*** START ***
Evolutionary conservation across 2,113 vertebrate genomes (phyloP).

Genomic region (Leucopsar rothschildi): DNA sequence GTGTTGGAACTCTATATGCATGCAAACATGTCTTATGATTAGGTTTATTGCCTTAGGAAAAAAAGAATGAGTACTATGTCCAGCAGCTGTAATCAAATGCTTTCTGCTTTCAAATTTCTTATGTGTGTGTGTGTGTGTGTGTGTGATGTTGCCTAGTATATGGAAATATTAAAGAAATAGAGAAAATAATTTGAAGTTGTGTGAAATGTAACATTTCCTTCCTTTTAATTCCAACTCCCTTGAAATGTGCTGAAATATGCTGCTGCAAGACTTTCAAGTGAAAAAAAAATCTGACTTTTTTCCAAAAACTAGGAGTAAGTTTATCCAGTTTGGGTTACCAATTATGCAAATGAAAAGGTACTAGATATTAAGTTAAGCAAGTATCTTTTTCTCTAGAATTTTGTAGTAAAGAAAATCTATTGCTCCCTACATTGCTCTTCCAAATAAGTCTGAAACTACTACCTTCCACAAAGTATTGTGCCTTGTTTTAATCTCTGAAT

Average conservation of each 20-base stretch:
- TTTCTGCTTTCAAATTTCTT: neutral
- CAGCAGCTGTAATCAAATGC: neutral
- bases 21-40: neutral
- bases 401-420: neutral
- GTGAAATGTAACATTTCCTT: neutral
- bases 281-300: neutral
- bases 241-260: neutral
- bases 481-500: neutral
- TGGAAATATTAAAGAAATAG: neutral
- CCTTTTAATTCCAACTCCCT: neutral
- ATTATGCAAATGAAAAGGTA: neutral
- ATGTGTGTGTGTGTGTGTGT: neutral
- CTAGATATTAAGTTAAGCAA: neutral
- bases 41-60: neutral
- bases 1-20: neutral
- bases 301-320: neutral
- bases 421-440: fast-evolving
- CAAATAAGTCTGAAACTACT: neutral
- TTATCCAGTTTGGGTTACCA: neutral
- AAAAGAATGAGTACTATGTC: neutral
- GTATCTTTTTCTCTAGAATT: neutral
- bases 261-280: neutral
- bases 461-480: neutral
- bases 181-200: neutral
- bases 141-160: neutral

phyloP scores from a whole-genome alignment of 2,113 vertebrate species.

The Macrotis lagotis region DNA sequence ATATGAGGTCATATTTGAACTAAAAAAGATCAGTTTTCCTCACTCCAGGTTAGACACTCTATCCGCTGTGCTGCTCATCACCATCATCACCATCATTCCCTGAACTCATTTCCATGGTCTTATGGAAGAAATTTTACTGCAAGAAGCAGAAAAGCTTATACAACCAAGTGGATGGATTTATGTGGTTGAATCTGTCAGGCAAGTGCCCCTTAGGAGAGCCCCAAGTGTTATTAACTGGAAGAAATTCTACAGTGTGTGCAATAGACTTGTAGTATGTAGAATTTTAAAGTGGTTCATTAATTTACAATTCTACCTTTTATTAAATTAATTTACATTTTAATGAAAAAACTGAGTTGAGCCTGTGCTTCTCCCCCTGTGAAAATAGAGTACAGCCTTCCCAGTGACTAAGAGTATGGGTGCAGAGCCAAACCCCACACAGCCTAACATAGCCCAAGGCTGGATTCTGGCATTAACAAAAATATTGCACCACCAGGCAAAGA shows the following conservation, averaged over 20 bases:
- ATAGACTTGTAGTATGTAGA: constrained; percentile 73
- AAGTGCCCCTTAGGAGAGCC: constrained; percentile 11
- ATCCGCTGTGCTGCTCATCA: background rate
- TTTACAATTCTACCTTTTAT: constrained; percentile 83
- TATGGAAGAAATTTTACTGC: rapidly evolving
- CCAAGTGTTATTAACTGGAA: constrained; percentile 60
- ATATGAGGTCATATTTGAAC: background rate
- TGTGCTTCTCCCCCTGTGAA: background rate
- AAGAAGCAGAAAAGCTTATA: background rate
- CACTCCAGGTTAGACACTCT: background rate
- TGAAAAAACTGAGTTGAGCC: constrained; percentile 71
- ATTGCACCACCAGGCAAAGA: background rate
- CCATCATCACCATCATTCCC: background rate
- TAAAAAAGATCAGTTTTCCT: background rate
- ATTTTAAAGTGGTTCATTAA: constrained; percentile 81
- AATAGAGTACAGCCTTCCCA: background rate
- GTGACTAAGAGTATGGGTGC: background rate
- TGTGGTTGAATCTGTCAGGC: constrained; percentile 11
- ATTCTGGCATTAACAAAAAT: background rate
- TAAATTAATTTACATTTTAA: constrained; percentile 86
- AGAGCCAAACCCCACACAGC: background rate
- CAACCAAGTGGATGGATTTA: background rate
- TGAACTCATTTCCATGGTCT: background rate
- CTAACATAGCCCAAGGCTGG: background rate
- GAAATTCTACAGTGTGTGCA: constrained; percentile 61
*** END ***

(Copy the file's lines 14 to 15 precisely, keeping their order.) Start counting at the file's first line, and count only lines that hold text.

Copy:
- ATTATGCAAATGAAAAGGTA: neutral
- ATGTGTGTGTGTGTGTGTGT: neutral